What does HIACE stand for?

Reply Tue 19 Feb, 2013 08:07 pm

Chest. 2013 Jan 24. doi: 10.1378/chest.12-2357. [Epub ahead of print]
High-Dose N-Acetylcysteine in Stable Chronic Obstructive Pulmonary Disease: the 1-Year, Double-Blind, Randomized, Placebo-Controlled HIACE Study.

ABSTRACT BACKGROUND: N-acetylcysteine's (NAC) mucolytic and antioxidant effects may have great value in COPD treatment. However, beneficial effects have not been confirmed in clinical studies, possibly due to insufficient NAC doses and/or inadequate outcome parameters used.

OBJECTIVE: to investigate high-dose NAC plus usual therapy in stable Chinese COPD patients.

METHODS: The 1-year HIACE double-blind trial conducted in Kwong Wah Hospital, Hong Kong, randomized eligible stable COPD patients aged 50-80 yrs to NAC 600mg twice daily (Fluimucil, Zambon SpA, Italy) or placebo after 4 weeks' run-in. Lung function parameters, symptoms, modified Medical Research Council (mMRC) dyspnea and St. George Respiratory Questionnaire (SGRQ) scores, 6-minute walking distance (6-MWD), and exacerbation and admission rates, were measured at baseline and every 16 weeks for 1 year.

RESULTS: Of 133 patients screened, 120 were eligible (93.2% male; mean age 70.8 ± 0.74 years; %FEV1 53.9 ± 2.0%). Baseline characteristics were similar in the two groups. At 1-year, there was a significant improvement in Forced Expiratory Flow 25% to 75% (FEF25-75%; P = .037) and forced oscillation technique (FOT), a significant reduction in exacerbation frequency (0.96 vs 1.71 times/year, P = .019) and a tendency towards reduction in admission rate (0.5 vs 0.8 times/year, P = .196) with NAC versus placebo. There were no significant between-group differences in mMRC, SGRQ and 6MWD. No major adverse effects were reported.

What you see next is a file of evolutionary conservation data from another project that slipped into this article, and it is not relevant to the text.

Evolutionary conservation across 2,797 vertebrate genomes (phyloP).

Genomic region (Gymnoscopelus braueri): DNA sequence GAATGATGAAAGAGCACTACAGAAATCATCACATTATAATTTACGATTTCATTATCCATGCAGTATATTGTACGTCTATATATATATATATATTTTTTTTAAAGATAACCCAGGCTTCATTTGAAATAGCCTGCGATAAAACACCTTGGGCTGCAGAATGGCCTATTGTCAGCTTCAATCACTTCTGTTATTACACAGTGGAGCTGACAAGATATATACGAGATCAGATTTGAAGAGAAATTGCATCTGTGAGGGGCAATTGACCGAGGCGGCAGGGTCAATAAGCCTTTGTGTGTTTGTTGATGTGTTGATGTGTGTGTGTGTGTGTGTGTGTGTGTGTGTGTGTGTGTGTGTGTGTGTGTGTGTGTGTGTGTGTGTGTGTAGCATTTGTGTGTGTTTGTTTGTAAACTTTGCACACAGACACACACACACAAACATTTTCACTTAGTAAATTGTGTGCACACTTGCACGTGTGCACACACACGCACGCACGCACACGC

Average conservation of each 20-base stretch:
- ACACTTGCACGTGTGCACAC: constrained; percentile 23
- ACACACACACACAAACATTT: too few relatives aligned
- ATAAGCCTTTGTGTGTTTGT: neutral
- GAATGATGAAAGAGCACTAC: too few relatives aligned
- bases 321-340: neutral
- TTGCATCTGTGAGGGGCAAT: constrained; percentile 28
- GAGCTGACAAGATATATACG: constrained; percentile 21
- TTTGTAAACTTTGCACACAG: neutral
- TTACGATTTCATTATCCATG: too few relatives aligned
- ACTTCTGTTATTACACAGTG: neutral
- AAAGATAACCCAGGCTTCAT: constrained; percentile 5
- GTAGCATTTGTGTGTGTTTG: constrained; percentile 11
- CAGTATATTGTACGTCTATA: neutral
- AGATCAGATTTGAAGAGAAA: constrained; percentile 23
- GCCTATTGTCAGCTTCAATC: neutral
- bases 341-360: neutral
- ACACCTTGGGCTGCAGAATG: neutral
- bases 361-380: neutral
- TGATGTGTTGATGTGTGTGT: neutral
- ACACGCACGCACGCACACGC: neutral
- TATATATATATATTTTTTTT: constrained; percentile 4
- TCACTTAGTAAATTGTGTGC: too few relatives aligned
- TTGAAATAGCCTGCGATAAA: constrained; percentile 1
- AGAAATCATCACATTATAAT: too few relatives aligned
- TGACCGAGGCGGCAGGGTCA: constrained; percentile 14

CONCLUSION: 1-year treatment with high-dose NAC resulted in significantly improved small airways function and decreased exacerbation frequency in patients with stable COPD.

CLINICAL TRIAL REGISTRATION: ClinicalTrial.gov ID # NCT01136239.

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Reply Wed 20 Feb, 2013 01:01 pm
I think it refers to high ("hi") levels of ACE (angiotensin-converting enzyme) typically found in patients with pulmonary conditions such as COPD.
Reply Thu 21 Feb, 2013 01:18 am
contrex wrote:

I think it refers to high ("hi") levels of ACE (angiotensin-converting enzyme) typically found in patients with pulmonary conditions such as COPD.

Thank you Contrex.
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